In an effort to help combat climate change, a number of corporations have turned to using carbon offsets to help rectify any damage done by their business to the environment. Companies such as United Airlines have even begun offering their customers the chance to purchase carbon offsets to counteract their flight. But how likely is it that customers will choose to purchase these carbon offsets? Authors Andy S. Choi, Brent W. Ritchie, and Kelly S. Fielding explored this topic in their article published in Journal of Travel Research entitled “A Mediation Model of Air Travelers’ Voluntary Climate Action.”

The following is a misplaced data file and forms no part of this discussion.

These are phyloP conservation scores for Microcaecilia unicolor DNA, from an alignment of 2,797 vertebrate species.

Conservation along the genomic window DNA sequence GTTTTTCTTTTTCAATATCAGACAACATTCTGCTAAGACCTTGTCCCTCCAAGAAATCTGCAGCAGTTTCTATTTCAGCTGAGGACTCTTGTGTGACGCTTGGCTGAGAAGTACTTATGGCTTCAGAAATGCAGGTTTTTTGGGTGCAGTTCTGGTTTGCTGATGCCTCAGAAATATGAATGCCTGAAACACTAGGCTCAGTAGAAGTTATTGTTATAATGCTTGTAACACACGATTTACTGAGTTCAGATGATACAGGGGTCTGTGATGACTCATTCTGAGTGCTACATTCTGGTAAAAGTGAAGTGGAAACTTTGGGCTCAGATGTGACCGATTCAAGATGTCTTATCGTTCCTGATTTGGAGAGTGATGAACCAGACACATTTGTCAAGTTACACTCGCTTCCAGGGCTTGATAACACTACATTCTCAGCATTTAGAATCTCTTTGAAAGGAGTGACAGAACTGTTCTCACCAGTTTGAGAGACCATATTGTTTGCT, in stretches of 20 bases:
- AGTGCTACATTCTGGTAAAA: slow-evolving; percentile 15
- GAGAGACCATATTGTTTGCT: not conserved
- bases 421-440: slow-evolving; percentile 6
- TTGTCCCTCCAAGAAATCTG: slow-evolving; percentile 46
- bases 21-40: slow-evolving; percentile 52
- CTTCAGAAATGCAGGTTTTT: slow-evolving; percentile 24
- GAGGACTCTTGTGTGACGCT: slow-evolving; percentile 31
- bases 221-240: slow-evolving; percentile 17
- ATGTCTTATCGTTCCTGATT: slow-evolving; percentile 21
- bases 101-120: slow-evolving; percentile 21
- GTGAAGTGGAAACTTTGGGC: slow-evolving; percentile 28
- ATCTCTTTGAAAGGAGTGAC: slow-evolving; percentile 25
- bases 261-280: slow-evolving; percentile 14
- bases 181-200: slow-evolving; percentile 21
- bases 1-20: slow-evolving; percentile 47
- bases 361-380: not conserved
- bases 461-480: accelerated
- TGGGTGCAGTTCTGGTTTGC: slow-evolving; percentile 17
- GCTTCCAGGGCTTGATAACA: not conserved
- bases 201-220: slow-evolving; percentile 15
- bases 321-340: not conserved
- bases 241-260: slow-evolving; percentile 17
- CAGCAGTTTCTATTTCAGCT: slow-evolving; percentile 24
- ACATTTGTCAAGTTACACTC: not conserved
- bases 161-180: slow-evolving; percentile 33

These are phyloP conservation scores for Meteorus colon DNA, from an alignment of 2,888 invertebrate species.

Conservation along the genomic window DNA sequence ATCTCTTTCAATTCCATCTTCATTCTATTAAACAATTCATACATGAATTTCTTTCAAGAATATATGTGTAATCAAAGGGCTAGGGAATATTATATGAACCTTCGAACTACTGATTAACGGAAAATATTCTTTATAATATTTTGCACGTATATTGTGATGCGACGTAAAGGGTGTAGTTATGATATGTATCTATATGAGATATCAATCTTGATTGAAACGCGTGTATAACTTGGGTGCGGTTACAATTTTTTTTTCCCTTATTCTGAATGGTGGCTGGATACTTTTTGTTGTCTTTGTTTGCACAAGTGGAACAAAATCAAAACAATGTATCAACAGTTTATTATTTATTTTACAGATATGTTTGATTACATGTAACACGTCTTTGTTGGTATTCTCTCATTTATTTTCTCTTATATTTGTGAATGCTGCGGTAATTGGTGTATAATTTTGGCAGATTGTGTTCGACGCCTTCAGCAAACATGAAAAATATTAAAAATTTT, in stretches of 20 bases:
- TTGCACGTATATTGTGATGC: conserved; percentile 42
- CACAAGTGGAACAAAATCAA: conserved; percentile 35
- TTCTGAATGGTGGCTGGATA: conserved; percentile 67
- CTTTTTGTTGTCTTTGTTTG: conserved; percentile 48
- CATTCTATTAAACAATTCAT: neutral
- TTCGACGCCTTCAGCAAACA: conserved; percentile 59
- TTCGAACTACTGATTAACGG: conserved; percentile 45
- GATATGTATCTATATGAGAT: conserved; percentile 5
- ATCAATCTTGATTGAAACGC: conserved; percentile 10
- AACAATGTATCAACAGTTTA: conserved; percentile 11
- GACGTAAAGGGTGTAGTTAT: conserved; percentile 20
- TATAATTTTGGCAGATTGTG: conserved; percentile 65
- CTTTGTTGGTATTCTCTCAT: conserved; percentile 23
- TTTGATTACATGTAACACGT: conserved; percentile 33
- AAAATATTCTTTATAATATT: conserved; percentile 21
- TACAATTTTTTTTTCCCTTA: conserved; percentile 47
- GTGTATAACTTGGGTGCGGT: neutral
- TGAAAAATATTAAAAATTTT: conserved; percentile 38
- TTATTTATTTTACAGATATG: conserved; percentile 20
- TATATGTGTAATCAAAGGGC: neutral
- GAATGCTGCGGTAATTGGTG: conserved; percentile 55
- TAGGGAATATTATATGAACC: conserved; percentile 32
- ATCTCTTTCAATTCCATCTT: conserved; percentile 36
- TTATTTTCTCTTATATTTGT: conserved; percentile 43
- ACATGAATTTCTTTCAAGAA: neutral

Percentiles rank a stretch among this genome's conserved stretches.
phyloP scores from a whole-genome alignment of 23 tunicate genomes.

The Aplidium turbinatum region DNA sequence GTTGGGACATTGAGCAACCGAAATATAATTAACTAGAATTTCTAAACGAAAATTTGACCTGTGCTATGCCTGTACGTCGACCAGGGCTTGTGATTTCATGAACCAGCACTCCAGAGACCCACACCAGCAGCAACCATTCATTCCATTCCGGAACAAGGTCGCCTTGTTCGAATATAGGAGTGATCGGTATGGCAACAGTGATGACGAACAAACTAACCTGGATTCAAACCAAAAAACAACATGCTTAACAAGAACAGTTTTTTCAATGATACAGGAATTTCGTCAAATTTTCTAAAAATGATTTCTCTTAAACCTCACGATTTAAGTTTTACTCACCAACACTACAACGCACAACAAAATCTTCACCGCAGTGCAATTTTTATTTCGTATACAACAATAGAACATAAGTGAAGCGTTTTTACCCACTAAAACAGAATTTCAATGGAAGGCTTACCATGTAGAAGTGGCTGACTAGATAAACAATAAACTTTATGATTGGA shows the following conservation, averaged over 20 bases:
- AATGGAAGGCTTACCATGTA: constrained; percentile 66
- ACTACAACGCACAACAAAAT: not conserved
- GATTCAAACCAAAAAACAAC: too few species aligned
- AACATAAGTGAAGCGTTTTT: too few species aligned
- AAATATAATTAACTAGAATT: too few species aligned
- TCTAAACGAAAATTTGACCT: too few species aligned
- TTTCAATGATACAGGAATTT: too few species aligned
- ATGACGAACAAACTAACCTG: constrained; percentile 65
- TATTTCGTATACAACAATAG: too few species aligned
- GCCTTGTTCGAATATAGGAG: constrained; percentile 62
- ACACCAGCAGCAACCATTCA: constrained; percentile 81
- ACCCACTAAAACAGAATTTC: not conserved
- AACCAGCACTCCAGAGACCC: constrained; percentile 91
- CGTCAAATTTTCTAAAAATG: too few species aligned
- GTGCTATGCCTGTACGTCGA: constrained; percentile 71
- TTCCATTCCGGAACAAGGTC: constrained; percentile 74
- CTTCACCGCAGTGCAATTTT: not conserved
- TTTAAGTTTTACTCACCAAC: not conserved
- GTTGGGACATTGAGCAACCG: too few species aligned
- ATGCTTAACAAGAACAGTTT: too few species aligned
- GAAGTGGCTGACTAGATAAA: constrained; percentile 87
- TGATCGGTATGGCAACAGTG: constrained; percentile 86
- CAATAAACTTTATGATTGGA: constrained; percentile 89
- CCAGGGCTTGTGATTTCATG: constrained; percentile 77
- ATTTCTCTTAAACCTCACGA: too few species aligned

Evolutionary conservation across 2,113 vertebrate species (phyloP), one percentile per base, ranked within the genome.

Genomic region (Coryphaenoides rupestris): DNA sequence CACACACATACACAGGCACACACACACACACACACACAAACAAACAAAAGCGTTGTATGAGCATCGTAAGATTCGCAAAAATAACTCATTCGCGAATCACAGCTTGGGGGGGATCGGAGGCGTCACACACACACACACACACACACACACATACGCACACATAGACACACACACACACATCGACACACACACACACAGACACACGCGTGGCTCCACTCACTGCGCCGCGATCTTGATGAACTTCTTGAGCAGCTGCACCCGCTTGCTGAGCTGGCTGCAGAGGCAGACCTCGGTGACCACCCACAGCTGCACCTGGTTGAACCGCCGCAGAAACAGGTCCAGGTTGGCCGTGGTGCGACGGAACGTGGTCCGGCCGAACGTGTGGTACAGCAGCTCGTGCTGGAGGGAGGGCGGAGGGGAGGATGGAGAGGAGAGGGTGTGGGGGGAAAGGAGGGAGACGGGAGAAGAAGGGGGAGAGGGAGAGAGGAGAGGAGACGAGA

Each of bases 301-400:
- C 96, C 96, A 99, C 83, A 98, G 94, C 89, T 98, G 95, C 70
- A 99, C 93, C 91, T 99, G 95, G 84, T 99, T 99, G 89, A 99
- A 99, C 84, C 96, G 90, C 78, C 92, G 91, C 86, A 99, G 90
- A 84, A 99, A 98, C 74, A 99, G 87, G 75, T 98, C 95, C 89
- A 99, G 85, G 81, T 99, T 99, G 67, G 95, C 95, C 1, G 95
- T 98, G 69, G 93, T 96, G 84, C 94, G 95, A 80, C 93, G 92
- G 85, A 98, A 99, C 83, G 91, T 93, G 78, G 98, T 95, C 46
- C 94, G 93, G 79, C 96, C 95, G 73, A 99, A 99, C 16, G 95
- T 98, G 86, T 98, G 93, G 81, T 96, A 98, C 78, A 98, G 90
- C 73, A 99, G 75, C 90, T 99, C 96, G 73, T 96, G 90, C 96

This study developed a behavioral model of intentions to purchase aviation carbon offsets, and tested the model through structural equation models. The model draws on the established hierarchical models of human behavior to hypothesize relationships between general and specific attitudes as predictors of offsetting intentions. The New Ecological Paradigm scale, the theory of planned behavior and variables from past literature were employed to measure general environmental attitudes, intermediate beliefs, and behavior-specific attitudes and norms. The current research represents a first attempt to build a theoretical model that helps to understand the relationships between factors that determine whether people will purchase aviation carbon offsets. The results show that a more positive orientation toward the environment could be an important predictor of environmental intentions operating both directly on intentions as well as guiding beliefs that relate to intentions. Policy implications of the findings are discussed, encouraging greater voluntary climate action.
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